By Rhonda Bishop
Policy Associate, Education and Young Women Engagement, YWCA USA
Many remember the iconic wave and the infamous “I Have a Dream” speech. Some may even remember the solemn faces standing stoically behind Dr. King, looking out over 250,000 peaceful protesters gathered on the National Mall. Even fewer can remember the women who stood alongside the podium on that humid August day. The noticeable absence of women speaking on that podium serves as an uncomfortable reminder to all of us: the same movement that called for the end of racial discrimination had within it a blatant undertone of male chauvinism and gender discrimination.
I am too young to remember the March on Washington, as I was born in 1959. But as I reflect on it 50 years later and having learned about it as I grew older, I think about the sacrifices of those who came before me so that I could, live, eat, shop, obtain an education, work and thrive as a full citizen in America.
Tomorrow marks the official anniversary of the 1963 March on Washington. We have been commemorating the YWCA’s historical involvement as one of the sponsors of the original March with reflections from our YWCA leaders about their experiences of that day. A few of their personal reminiscences are below.
Jeanine Potter Donaldson, Executive Director of the YWCA Elyria/Lorain, shared her memories of the March:
Saturday, August 24th was truly an event to remember…
50 years ago Rev. Martin Luther King Jr. led thousands of supporters in Washington DC in a march that allowed him to give one of the most historic speeches to date… “I Have A Dream.” This speech was a direct call to end racism, injustice and unemployment.
Since 1905 the YWCA National Capital Area has always been at the forefront of advocating for not just women’s rights but for rights of all mankind. Women have been treated as second class for far too long and we are committed to making sure that our voices are heard!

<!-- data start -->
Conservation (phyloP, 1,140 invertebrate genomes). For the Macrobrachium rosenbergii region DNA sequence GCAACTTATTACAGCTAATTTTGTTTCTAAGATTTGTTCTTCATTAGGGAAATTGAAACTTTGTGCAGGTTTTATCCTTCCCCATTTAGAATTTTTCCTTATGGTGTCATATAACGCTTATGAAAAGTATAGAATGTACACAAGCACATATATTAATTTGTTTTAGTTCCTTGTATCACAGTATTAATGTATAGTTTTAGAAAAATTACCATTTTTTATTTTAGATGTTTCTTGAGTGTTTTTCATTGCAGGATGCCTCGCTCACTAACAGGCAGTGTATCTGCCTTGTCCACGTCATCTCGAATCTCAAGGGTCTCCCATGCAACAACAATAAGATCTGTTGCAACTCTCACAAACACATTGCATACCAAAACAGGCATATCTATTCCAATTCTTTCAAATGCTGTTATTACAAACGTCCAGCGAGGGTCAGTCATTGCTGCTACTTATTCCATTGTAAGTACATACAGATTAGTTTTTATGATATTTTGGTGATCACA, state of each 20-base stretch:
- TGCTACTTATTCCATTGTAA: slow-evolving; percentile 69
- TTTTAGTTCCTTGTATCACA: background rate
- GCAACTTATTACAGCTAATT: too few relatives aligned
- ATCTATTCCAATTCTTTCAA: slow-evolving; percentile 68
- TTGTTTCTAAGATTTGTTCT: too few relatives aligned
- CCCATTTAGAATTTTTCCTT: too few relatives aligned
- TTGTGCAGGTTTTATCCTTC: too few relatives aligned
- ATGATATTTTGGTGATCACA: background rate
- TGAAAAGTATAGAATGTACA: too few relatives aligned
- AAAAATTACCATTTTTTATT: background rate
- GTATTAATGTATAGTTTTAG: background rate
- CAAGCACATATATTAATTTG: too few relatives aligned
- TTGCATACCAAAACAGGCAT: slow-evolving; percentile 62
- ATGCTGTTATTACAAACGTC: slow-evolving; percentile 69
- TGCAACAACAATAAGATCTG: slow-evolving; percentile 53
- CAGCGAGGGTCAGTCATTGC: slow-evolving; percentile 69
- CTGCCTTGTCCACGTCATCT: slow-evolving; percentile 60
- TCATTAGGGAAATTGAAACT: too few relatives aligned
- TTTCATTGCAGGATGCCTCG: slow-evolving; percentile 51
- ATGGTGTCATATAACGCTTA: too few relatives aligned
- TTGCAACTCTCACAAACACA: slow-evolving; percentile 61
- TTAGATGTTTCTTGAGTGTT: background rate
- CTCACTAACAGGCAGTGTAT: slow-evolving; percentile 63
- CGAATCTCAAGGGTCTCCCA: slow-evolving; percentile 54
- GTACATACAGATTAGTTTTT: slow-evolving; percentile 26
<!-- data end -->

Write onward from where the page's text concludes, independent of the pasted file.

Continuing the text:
Dorothy Height was an active civil rights leader but did not speak at the March on Washington.
As a kid growing up in New York City, I had the privilege of having the Rev. Dr. Wyatt Tee Walker as my Senior Pastor at Canaan Baptist Church. Dr. Walker had previously served as Chief of Staff to Dr. Martin Luther King Jr., and as such, our congregation and worship traditions were deeply shaped around the traditions begun and sacrifices made during the Civil Rights Movement. That experience, coupled my with mother’s special brand of intellectual activism – I could recite Langston Hughes by age 6 – make this 50th anniversary of the March on Washington for Jobs and Freedom a special time for personal and professional reflection.
By Rhonda Bishop Policy Associate, Education and Young Women Engagement, YWCA USA
This week, we celebrate the 50th Anniversary of the 1963 March on Washington, and the women leaders who played integral and often unacknowledged roles in that important event. To continue our celebration this week, our theme for today’s Top Five on Friday post is slightly different. We’re sharing the Top Eight Unsung “She-roes” of the civil rights movement — women who fought for freedom and equality for all people, and whose names we hope you will share with your friends and family as important icons of American history.
“We Demand an End to Bias Now!” was inscribed in big letters on the March on Washington rally sign that Bernice Cosey-Pulley, now 86, carried in 1963. She still has two of the rally signs from the 1963 March on Washington for Jobs and Freedom perfectly laminated in her living room, as she told me when I asked her about her experience there 50 years ago.